INCOMING Council president Darrell Clarke treated returning and newly elected members to a private luncheon at the Capital Grille in Center City yesterday - possibly in violation of the Sunshine Act.
The meeting was held in a back room of the swanky restaurant. He was joined by incumbents Bill Greenlee, Bill Green, Wilson Goode Jr., Marian Tasco, Jim Kenney, Curtis Jones Jr., Brian O'Neill, Maria Quinones-Sanchez and Blondell Reynolds Brown, and incoming members Cindy Bass, David Oh and Bobby Henon and Mark Squilla.
Under the Sunshine Act, the gathering of nine of City Council's 17 current members constitutes a quorum, which would require the meeting to be open to the public if official business is discussed.
Clarke described the luncheon as a chance for current and elected members to get to know each other, and insisted beforehand that no official business would be conducted.
"There is no official city business being discussed at this event, period," Clarke said. "It's the first time that the 2012 class will have an opportunity to just sit in a room and just kind of bond."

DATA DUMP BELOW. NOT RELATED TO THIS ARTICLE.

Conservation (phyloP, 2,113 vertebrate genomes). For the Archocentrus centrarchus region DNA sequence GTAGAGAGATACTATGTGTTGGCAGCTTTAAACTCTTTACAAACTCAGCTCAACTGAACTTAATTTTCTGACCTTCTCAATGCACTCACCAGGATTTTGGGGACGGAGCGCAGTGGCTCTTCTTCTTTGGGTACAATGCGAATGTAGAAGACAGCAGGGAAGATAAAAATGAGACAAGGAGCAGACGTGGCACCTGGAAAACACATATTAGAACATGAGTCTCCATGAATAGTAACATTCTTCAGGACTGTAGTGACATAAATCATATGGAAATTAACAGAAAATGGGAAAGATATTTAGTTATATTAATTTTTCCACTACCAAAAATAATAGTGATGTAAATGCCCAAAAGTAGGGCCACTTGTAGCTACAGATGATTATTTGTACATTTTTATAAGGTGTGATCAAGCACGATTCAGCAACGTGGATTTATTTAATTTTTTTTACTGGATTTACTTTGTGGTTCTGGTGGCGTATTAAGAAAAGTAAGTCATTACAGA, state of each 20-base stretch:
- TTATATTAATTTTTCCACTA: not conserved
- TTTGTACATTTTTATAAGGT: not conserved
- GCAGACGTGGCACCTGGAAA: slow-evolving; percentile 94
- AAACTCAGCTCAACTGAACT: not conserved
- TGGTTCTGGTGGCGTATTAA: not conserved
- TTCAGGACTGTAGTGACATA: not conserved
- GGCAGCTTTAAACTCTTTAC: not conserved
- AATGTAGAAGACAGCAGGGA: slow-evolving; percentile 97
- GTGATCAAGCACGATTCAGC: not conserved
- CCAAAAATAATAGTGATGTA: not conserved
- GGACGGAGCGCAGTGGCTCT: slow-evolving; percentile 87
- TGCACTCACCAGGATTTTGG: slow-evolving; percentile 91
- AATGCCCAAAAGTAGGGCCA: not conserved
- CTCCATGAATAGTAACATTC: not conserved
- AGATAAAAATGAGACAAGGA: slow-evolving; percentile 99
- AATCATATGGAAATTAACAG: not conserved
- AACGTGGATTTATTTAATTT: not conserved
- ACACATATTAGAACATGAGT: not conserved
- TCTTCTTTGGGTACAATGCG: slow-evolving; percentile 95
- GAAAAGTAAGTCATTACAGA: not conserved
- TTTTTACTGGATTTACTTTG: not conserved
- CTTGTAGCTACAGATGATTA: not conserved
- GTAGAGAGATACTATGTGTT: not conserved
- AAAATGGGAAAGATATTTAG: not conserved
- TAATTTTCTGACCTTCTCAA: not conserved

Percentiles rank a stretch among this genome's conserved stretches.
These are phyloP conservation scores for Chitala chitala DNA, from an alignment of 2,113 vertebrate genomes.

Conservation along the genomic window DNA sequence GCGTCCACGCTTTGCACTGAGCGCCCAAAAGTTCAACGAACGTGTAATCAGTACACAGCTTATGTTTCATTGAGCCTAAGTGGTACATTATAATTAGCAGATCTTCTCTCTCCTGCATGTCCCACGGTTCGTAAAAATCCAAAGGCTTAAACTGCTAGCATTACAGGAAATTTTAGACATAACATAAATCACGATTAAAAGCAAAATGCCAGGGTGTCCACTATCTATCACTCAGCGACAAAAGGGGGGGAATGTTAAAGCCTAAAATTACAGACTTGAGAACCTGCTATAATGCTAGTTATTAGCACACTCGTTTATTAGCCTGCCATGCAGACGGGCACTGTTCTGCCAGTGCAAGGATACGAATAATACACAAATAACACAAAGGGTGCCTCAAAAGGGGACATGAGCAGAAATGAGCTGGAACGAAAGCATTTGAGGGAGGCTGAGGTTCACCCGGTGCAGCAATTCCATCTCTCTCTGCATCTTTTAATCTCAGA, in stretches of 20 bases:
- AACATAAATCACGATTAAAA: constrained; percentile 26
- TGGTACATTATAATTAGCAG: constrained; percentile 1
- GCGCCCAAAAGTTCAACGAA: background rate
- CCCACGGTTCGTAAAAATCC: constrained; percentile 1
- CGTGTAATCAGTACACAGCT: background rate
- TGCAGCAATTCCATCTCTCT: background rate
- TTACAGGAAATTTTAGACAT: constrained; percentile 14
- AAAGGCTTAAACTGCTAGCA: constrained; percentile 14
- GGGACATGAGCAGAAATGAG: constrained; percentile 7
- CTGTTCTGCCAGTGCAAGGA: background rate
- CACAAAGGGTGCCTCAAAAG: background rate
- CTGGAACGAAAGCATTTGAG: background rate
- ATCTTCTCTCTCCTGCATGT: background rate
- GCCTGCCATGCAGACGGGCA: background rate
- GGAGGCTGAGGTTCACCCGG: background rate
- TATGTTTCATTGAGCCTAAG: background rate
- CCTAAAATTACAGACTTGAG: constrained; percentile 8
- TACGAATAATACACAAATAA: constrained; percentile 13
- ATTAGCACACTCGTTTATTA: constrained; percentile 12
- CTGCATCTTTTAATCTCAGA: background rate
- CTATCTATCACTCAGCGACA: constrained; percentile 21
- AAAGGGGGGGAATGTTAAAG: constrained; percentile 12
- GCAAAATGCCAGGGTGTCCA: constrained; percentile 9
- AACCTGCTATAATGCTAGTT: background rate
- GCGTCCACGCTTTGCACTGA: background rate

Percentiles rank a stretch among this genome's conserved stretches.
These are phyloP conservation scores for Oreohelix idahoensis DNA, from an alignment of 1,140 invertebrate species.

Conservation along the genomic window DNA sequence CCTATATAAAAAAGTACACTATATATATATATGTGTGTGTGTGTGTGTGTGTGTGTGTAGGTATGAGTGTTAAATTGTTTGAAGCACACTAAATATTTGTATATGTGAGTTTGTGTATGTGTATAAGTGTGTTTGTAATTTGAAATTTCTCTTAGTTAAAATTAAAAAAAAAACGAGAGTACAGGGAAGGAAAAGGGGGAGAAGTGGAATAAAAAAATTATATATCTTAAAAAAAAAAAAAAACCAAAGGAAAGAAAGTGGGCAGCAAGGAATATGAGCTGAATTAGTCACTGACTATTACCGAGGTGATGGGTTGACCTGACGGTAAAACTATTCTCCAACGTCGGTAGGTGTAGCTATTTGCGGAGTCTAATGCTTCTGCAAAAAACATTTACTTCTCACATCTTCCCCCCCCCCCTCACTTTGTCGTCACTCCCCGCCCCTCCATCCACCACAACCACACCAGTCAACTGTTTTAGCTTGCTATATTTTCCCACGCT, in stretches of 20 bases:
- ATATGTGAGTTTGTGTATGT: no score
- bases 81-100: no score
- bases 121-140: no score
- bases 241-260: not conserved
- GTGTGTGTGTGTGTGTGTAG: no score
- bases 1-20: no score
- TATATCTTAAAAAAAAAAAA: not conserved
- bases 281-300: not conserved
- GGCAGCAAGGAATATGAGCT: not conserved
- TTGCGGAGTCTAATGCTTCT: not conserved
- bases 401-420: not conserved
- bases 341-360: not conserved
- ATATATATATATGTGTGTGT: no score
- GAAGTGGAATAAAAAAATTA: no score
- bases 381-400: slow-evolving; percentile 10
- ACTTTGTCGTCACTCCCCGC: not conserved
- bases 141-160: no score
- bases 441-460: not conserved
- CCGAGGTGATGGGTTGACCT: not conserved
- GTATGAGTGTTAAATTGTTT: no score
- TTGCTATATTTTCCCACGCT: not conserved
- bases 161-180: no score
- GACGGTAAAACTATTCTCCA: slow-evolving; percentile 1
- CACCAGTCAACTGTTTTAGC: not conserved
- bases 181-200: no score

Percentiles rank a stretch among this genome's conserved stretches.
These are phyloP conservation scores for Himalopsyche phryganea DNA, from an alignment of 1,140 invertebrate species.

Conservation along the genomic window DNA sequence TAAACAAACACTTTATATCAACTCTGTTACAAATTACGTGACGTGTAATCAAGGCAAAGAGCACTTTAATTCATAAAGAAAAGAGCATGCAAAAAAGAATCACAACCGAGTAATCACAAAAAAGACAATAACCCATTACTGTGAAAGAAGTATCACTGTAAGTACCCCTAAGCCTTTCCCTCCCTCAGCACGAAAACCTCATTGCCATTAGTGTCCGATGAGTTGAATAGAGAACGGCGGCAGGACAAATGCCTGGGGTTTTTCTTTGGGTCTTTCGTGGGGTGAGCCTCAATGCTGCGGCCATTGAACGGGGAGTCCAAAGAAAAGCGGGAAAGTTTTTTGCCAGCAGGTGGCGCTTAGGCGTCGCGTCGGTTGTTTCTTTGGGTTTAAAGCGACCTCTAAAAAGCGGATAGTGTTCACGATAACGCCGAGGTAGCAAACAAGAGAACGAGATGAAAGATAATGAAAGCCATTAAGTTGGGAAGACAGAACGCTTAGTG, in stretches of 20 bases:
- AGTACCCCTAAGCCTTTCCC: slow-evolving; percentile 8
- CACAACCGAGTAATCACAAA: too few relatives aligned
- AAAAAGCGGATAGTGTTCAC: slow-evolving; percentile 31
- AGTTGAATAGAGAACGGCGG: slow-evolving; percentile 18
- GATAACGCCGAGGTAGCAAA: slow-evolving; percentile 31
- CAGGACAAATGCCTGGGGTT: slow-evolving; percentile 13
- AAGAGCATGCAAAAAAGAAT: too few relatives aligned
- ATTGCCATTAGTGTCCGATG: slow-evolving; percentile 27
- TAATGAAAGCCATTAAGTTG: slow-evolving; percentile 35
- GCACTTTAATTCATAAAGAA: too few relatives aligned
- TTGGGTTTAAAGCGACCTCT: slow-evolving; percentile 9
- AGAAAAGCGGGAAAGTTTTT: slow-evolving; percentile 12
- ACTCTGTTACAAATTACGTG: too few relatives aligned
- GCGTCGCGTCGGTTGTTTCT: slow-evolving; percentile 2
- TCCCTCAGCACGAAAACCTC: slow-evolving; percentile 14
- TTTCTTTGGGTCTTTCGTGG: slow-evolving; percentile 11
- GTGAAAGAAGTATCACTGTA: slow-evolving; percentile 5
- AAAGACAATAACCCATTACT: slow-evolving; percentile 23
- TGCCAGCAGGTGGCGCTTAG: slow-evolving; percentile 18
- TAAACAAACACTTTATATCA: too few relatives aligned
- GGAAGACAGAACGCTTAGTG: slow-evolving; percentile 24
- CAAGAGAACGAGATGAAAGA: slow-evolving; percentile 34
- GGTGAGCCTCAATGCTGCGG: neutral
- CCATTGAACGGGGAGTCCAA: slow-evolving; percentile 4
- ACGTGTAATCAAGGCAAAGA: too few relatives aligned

Days before the lunch, three members said there would be some discussion of official business, but after the meeting members said they chatted about the holidays and the latest happenings in Harrisburg.
Reynolds Brown said that the lunch is part of a tradition that occurs roughly every term and that members should be able to have social gatherings together.
"It's unfortunate if Council members cannot sit down and enjoy lunch together [regardless of how many members are present]," she said. "Councilman Clarke made it clear there was not going to be any formal business discussed - we're not going to discuss committee assignments; we're not going to discuss budgets."
But some watchdogs note that, since the public was excluded, only Council knows what was discussed.
"At the end of the day, we will never know if official business was discussed," said Terri Mulcher, executive director of the Pennsylvania Office of Open Records. "For someone to suggest a lunch is just a lunch when you're a public official, that's a hard sell to the public."
Melissa Melewski, media-law counsel for the Pennsylvania Newspaper Association, echoed Mulcher's sentiments.
"It certainly raises the question as to whether the Sunshine Act was followed," Melewski said. "It's very easy for officials to stray into discussions of official business. If it's purely social, that would be fine."
Ellen Kaplan, of the watchdog group the Committee of Seventy, said, however, that the meeting was not a cause for concern, and assumed that it had been simply a social gathering.